As China rushes toward a materialistic society, it is interesting to reflect on the historical importance of Confucius’ teachings. Obviously China is currently a communist state, and Buddhism and Taoism are the predominant state sponsored religions, but in order to understand the historical aspirations of the populace, their concept of a meaning of life, Confucius is the proper place to start.
There is some similarity between Confucius and his near contemporary, Socrates. Both had a profound influence on their respective societies and subsequent thought; and both were concerned with the meaning of life, specifically how the individual should live his life and interact with others.
Confucius’ teachings were preserved in the Lunyu or Analects, which are a collection of aphorisms. An aphorism is a succinct statement expressing a more general truth. One famous example goes something like this: “When the stables were burnt down, Confucius said, ‘was anyone hurt?’ he did not ask about the horses.”
The point of the aphorism is that human life is of much more value than material things. This may seem obvious to us, but we need to remember that Confucius was not just teaching ordinary men; a lot of his thought and teaching was directed at the rulers of his time, men with a far different sense of the meaning of life than most of us, and for whom the lives of servants would have been held in scant regard.
That being said, I think it fair to say that Confucius was not so much concerned with defining a meaning of life as setting down tenets for allowing life to be navigated successfully. For example, he gave much thought to the forms that society and government should take if they were to be stable and prosperous. He was a firm believer in upholding customs as a fundamental starting point; but he did not believe that adherence should ever be unquestioning. The so-called “superior man” should always be concerned with doing what is right, and if that meant breaking the rules in a particular set of circumstances, then that is what the superior man should do. Confucius’ concept of “right” or righteousness was based on the reciprocal ideal that is expressed in Christian religion, i.e. “Do unto others that which you would have them do unto you.”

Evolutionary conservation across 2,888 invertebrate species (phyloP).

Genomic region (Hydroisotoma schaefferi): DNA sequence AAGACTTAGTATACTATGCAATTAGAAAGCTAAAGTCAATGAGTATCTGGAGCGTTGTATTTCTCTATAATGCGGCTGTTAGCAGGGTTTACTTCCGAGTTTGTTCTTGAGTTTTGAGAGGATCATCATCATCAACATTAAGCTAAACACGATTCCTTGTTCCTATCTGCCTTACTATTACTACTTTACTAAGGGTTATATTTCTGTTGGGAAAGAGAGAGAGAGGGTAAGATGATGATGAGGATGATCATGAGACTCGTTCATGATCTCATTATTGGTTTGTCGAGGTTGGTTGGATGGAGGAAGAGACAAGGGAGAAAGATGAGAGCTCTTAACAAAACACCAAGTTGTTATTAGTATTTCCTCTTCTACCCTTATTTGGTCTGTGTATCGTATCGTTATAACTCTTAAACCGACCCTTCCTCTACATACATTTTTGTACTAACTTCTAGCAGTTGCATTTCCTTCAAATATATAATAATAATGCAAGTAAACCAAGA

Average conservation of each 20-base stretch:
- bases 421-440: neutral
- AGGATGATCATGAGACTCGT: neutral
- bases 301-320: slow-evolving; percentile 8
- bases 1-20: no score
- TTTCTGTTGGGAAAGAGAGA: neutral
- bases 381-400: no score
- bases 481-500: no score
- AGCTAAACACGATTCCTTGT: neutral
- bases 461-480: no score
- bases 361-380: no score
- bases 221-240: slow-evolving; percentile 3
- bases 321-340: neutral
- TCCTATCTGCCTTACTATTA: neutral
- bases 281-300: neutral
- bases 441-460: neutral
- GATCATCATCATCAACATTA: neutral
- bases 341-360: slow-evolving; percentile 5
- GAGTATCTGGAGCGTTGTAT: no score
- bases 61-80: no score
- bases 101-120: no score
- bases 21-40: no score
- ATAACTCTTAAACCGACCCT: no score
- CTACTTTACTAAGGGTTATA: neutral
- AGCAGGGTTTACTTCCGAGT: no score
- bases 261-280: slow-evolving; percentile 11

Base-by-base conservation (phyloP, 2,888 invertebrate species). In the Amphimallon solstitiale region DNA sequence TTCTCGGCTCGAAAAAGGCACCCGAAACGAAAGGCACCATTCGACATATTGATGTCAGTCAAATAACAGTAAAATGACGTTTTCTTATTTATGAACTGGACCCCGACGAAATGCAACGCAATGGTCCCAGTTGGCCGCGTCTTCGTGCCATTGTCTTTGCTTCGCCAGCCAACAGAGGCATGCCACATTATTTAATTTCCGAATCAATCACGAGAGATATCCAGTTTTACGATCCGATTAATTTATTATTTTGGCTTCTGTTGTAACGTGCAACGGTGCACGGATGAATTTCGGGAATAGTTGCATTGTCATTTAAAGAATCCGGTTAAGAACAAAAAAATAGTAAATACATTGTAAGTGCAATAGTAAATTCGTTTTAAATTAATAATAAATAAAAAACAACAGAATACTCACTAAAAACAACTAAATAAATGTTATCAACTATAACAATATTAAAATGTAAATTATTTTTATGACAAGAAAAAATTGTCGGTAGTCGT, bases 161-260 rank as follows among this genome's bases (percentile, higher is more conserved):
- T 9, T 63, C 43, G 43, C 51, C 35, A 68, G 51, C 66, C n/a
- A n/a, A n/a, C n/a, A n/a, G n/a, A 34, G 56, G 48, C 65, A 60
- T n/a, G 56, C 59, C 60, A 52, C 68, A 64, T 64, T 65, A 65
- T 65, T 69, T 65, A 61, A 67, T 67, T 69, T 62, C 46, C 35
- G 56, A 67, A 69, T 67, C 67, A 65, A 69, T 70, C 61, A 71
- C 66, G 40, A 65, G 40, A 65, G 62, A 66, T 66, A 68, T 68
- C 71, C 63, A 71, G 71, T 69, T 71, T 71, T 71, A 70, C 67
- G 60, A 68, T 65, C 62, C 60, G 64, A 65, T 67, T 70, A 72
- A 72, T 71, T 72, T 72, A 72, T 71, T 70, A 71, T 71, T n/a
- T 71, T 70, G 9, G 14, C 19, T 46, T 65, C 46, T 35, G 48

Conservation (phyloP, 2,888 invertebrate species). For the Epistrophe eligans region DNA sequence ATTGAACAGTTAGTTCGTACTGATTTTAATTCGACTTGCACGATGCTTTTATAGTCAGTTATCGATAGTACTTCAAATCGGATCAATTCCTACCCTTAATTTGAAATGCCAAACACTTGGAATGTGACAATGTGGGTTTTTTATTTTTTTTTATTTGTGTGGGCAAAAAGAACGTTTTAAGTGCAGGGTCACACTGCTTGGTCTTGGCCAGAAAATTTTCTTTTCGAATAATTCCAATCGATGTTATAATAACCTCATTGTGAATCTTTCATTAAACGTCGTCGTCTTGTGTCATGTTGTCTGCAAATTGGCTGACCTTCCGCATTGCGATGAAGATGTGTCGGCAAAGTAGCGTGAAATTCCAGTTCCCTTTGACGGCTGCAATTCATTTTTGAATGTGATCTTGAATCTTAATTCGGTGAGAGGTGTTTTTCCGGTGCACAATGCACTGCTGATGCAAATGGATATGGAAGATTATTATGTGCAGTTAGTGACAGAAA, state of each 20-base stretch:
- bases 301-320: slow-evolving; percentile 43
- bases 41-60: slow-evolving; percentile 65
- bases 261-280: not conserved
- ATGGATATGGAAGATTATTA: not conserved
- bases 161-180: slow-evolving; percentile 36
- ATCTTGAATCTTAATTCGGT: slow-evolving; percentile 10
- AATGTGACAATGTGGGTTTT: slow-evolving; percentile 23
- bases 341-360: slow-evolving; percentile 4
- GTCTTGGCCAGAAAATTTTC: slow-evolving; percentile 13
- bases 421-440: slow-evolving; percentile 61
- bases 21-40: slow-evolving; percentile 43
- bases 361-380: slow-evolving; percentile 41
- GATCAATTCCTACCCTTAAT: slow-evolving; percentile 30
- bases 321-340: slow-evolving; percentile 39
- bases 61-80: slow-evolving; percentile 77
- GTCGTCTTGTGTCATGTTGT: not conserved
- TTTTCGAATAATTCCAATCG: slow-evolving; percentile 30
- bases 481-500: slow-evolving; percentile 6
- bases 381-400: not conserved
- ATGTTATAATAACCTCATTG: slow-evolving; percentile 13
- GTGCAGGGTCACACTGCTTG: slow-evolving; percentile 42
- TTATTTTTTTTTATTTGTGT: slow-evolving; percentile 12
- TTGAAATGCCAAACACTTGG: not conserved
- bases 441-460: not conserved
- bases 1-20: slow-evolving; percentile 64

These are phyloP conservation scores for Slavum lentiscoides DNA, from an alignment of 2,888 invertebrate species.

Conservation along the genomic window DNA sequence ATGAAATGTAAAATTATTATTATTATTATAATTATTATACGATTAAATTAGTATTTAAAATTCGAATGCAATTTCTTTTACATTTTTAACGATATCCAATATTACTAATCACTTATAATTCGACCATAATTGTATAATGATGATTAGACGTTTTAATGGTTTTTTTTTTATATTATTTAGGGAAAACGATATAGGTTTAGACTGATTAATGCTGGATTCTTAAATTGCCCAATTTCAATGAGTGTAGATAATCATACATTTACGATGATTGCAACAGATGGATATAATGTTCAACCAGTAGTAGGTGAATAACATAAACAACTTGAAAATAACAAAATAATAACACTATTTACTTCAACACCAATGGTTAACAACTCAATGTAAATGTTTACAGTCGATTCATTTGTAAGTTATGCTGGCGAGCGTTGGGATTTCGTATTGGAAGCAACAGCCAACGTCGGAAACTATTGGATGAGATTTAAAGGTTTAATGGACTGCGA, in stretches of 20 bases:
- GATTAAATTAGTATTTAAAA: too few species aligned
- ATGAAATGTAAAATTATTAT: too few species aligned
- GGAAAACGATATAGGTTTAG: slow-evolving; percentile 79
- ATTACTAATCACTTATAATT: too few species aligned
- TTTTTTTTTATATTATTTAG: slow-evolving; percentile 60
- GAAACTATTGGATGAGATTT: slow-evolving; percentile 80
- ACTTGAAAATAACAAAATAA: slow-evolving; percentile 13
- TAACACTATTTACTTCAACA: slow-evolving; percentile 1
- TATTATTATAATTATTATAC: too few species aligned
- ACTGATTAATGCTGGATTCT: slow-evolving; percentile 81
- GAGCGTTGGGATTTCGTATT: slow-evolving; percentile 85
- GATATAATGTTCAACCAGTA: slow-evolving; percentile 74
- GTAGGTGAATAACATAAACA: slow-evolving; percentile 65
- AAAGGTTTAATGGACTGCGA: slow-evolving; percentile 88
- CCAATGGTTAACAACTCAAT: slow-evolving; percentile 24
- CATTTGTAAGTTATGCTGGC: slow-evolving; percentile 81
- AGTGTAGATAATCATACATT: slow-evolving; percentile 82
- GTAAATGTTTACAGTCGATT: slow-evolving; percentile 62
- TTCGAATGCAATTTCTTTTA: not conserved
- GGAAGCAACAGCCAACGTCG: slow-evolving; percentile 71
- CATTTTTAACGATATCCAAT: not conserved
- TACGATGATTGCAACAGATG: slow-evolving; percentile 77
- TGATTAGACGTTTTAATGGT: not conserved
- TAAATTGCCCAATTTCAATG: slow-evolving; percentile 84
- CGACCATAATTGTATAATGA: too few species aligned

Confucius elaborated on this basic tenet by saying that the foundation for a stable society should be the family unit. If, he said, the individual held foremost in his heart the belief in familial loyalty and respect for his elders, then it would naturally follow that the society that consisted of these individuals and family units would be a stable and healthy one.
Another crucial aspect to Confucian thinking was the importance of study and education. Again this is not to be confused with the study of a rigid system; on the contrary, the goal of study was to empower individuals not with a set of rules, but with the ability to think for themselves to enable them to discover for themselves a meaning of life appropriate to their time or circumstances. Nor was it sufficient to rely on intuition: “He who learns but does not think is lost. He who thinks but does not learn is in great danger.”
In time, this belief in study was formalized by the governments into a system of education, and more specifically, imperial examinations which were used to help the emperor select skilful bureaucrats. This system lasted for centuries and gave even commoners opportunities for social advancement.
Going forward, there is a grave fear that in its rush to embrace materialism China is losing touch with its cultural heritage and as a result will be rudderless. A key test for China will be whether it can achieve its material goals without losing the wisdom of Confucius’ teachings.